70. Sagan, C. (1985/2006). The varieties of scientific experience: A personal view of the search for God. New York: Penguin.Google Scholar
  71. Schutz, A., & Luckman, T. (1973). The structures of the life-world (R. M. Zaner & H. T. Engelhardt, Trans.). Evanston: Northwest University Press.Google Scholar
  72. Slezak, P. (2008, November). Opinion: Theism vs naturalism. International History, Philosophy and Science Teaching Group Newsletter, 8–9.Google Scholar
  73. Solomon, J. (1992). Getting to know about energy – In school and society. London: Falmer Press.Google Scholar
  74. Solomon, J. (1993). The social construction of children’s scientific knowledge. In P. Black & A. M. Lucas (Eds.), Children’s Informal ideas in science (pp. 85–101). London: Routledge.Google Scholar
  75. Springer, K. (2010). Educational research: A contextual approach. Hoboken: Wiley.Google Scholar
  76. Taber, K. S. (2008). Towards a curricular model of the nature of science. Science Education, 17(2–3), 179–218.Google Scholar
  77. Taber, K. S. (2009). Progressing science education: Constructing the scientific research programme into the contingent nature of learning science. Dordrecht: Springer.Google Scholar
  78. Taber, K. S. (2010). Straw men and false dichotomies: Overcoming philosophical confusion in chemical education. Journal of Chemical Education, 87(5), 552–558.CrossRefGoogle Scholar
  79. Taber, K. S. (2011). The natures of scientific thinking: Creativity as the handmaiden to logic in the development of public and personal knowledge. In M. S. Khine (Ed.), Advances in the nature of science research – Concepts and methodologies (pp. 51–74). Dordrecht: Springer.Google Scholar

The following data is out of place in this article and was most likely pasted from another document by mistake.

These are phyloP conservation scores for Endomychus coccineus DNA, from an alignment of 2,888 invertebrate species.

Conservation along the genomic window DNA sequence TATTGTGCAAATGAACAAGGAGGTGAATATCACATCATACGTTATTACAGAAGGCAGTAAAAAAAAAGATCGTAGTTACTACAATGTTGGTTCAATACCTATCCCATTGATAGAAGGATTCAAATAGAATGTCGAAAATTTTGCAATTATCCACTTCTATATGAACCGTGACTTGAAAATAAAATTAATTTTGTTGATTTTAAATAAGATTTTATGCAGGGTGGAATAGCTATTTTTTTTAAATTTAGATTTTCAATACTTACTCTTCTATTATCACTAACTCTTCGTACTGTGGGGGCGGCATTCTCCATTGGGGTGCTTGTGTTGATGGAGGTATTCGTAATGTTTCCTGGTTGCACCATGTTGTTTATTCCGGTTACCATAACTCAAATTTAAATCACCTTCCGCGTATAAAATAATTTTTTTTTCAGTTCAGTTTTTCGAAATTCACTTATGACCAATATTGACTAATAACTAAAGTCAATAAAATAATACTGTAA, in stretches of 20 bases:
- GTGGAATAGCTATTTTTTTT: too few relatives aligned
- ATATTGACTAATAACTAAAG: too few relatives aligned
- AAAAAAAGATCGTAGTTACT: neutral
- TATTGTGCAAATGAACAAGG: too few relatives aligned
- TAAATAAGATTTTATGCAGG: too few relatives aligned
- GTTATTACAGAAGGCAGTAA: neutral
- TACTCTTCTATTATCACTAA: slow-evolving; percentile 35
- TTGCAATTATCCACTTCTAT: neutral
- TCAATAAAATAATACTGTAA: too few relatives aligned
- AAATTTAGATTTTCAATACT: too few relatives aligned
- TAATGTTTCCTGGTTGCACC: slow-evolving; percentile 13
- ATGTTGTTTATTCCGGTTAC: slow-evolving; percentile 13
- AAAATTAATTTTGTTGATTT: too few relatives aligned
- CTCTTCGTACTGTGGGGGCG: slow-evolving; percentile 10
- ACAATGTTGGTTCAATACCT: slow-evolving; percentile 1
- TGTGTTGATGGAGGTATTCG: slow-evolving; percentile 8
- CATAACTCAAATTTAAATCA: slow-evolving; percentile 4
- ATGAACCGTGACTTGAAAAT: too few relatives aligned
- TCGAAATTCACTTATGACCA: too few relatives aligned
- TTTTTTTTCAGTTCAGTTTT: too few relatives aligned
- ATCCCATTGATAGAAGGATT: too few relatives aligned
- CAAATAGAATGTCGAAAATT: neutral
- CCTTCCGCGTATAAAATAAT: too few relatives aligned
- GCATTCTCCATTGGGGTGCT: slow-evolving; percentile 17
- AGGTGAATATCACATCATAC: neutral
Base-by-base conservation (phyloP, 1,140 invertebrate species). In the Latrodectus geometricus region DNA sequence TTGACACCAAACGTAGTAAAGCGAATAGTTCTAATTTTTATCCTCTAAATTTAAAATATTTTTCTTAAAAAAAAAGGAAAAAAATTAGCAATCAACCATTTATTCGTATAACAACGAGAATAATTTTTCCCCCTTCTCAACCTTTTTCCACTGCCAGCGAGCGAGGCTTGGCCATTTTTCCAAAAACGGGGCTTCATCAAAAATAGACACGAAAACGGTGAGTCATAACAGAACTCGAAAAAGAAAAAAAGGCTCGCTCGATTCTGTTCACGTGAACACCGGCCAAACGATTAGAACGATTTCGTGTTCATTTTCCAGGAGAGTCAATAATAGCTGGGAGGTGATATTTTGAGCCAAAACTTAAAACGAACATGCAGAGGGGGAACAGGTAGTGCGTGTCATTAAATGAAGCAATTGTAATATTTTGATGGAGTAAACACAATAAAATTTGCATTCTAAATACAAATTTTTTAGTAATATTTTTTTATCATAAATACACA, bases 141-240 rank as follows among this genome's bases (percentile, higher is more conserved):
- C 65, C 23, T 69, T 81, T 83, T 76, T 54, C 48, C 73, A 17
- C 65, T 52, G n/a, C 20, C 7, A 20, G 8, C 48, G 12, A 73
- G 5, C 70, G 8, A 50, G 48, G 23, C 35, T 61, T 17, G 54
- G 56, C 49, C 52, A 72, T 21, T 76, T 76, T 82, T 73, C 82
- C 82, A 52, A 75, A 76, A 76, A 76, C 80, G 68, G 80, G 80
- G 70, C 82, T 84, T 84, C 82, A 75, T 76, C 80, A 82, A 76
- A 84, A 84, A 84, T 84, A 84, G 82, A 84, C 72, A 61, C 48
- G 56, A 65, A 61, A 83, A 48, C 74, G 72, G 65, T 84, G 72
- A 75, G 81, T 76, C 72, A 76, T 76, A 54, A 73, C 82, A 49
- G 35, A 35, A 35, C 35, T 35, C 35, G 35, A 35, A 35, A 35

80. Taber, K. S., Billingsley, B., Riga, F., & Newdick, H. (2011a). Secondary students’ responses to perceptions of the relationship between science and religion: Stances identified from an interview study. Science Education, 95(6), 1000–1025.CrossRefGoogle Scholar
  81. Taber, K. S., Billingsley, B., Riga, F., & Newdick, H. (2011b). To what extent do pupils perceive science to be inconsistent with religious faith? An exploratory survey of 13–14 year-old English pupils. Science Education International, 22(2), 99–118.Google Scholar
  82. Tamny, M. (1979). Newton, creation, and perception. Isis, 70(1), 48–58.CrossRefGoogle Scholar
  83. Thagard, P. (2008). Conceptual change in the history of science: life, mind, and disease. In S. Vosniadou (Ed.), International handbook of research on conceptual change (pp. 374–387). New York: Routledge.Google Scholar
  84. Vallely, P. (2008, October 11). Religion vs science: can the divide between God and rationality be reconciled? The Independent. Retrieved from http://www.independent.co.uk/news/science/religion-vs-science-can-the-divide-between-god-and-rationality-be-reconciled-955321.html
  85. Verhey, S. D. (2005). The effect of engaging prior learning on student attitudes toward creationism and evolution. BioScience, 55(11), 996–1003.CrossRefGoogle Scholar
  86. von Glasersfeld, E. (1989). Cognition, construction of knowledge, and teaching. Synthese, 80(1), 121–140.CrossRefGoogle Scholar
  87. Wörne, C. H. (2008). Some physics teaching whispered fallacies. Latin-American Journal of Physics Education, 2(1), 18–20.Google Scholar

Copyright information

© Springer Science+Business Media Dordrecht 2013

Authors and Affiliations

  1. 1.Faculty of EducationUniversity of CambridgeCambridgeUK

Personalised recommendations